Mobile IT management and support. Mobile IT management and support for mobile devices have become standard business offerings that support the end user as devices and applications are frequently being used outside the workplace. As a result, mobile service offerings are expected to perform with the same level of connectivity, accessibility, and reliability in the workplace as the end user experiences outside of the business enterprise. Though mobile devices increase productivity, they also introduce security and vulnerability risks that management must address to maintain the integrity of the private infrastructures that support the devices.

Many mobile devices, including cellular phones, smartphones, and tablet computers, connect to networks via WiFi and 3G/4G Internet-based access to different applications. Although there is a strong desire to leverage off-the-shelf capabilities, many of these devices currently lack the necessary security features and assurances to guard against threats. Mobile IT introduces technological diversity and complexity. Each mobile device type and brand is different, but most have the following elements of a core system stack: browser, application programs, logical and network services, security services, physical services, kernel, boot loader, hardware interface services, CPU, and memory. IT departments should devise a common approach to mobile solutions or design patterns that develop more secure mobile solutions that are responsive to the security risks. Evolving security policies have blurred the lines between the personal and professional role of wireless devices and require security approaches that go beyond traditional firewalls. Most enterprise infrastructure architecture mapping efforts focus on fixed IT assets and the core applications that run on them. Mobile devices and applications are often unaccounted for in future plans of architectures. Required infrastructure engineering capabilities include:

  • Mobile Technology Policy/Security Development Support
  • Mobile IT System Design Support
  • Mobile IT System Integration Support
  • Mobile IT Change Management Support
  • Mobile Workforce Management Support
  • Mobile IT Performance Management Support

References and Resources

  1. Kundra, V., December 9, 2010, 25 Point Implementation Plan to Reform Federal Information Technology Management, U.S. Chief Information Officer, The White House.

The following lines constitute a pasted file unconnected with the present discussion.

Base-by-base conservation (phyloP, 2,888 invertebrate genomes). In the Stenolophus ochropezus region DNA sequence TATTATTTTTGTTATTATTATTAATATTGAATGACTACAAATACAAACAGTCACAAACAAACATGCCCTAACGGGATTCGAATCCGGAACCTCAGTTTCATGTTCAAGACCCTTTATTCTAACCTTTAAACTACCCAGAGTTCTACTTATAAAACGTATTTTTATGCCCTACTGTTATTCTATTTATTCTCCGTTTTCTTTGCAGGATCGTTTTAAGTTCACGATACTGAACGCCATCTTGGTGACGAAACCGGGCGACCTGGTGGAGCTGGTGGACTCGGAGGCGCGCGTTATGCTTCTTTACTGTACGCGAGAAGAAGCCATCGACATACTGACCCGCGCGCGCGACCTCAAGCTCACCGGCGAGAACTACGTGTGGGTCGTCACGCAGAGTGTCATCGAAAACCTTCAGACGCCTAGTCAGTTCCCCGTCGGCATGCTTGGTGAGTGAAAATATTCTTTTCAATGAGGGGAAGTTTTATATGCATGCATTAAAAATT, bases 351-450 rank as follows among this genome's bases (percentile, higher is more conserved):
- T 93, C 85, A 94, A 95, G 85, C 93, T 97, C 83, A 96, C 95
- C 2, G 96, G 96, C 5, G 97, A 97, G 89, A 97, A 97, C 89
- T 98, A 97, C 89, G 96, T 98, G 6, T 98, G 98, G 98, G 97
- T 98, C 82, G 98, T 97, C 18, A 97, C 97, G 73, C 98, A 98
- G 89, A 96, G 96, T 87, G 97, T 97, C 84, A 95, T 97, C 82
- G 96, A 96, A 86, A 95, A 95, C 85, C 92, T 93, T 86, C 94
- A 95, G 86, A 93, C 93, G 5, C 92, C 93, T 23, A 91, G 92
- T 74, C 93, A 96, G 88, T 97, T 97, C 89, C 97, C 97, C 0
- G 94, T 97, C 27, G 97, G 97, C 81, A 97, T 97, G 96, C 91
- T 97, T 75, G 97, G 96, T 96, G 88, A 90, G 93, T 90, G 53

2. Mell, P., and T. Grance, October 7, 2009, The NIST Definition of Cloud Computing, NIST.
  3. Wali, S., October 19, 2010, Cloud-Based Infrastructure as a Service Comes to Government, GSA.
  4. Cloud.CIO.Gov, accessed March 9, 2015.
  5. Federal Information Security Management Act (FISMA) Implementation Project, NIST, accessed March 9, 2015.
  6. Current Federal Information Processing Standards, NIST, accessed August 18, 2014.
  7. Special Publications, NIST, accessed March 9, 2015.
  8. NIST Special Publication 800-53, April 2013, Security and Privacy Controls for Federal Information Systems and Organizations, NIST.
  9. American National Standards Institute (ANSI), accessed March 9, 2015.
  10. U.S. Energy Information Administration (EIA), accessed March 9, 2015.
  11. National Electrical Manufacturers Association, Standards, accessed March 9, 2015.
  12. National Fire Protection Association, 2014, NFPA 70: National Electrical Code.

Additional References and Resources

Foster, I., and Kesselman, C., eds., 2004, The Grid 2: Blueprint for a New Computing Infrastructure, Oxford, U.K., Elsevier.

Hoskins, J., 2004, Building an On Demand Computing Environment with IBM: How to Optimize your Current Infrastructure for Today and Tomorrow, Gulf Breeze, Fla., Maximum Press.

Sasaki, R., S. Quig, E. Okamoto, and H. Yoshiura, eds., 2005, Security and Privacy in the Age of Ubiquitous Computing, New York, International Federation for Information Processing.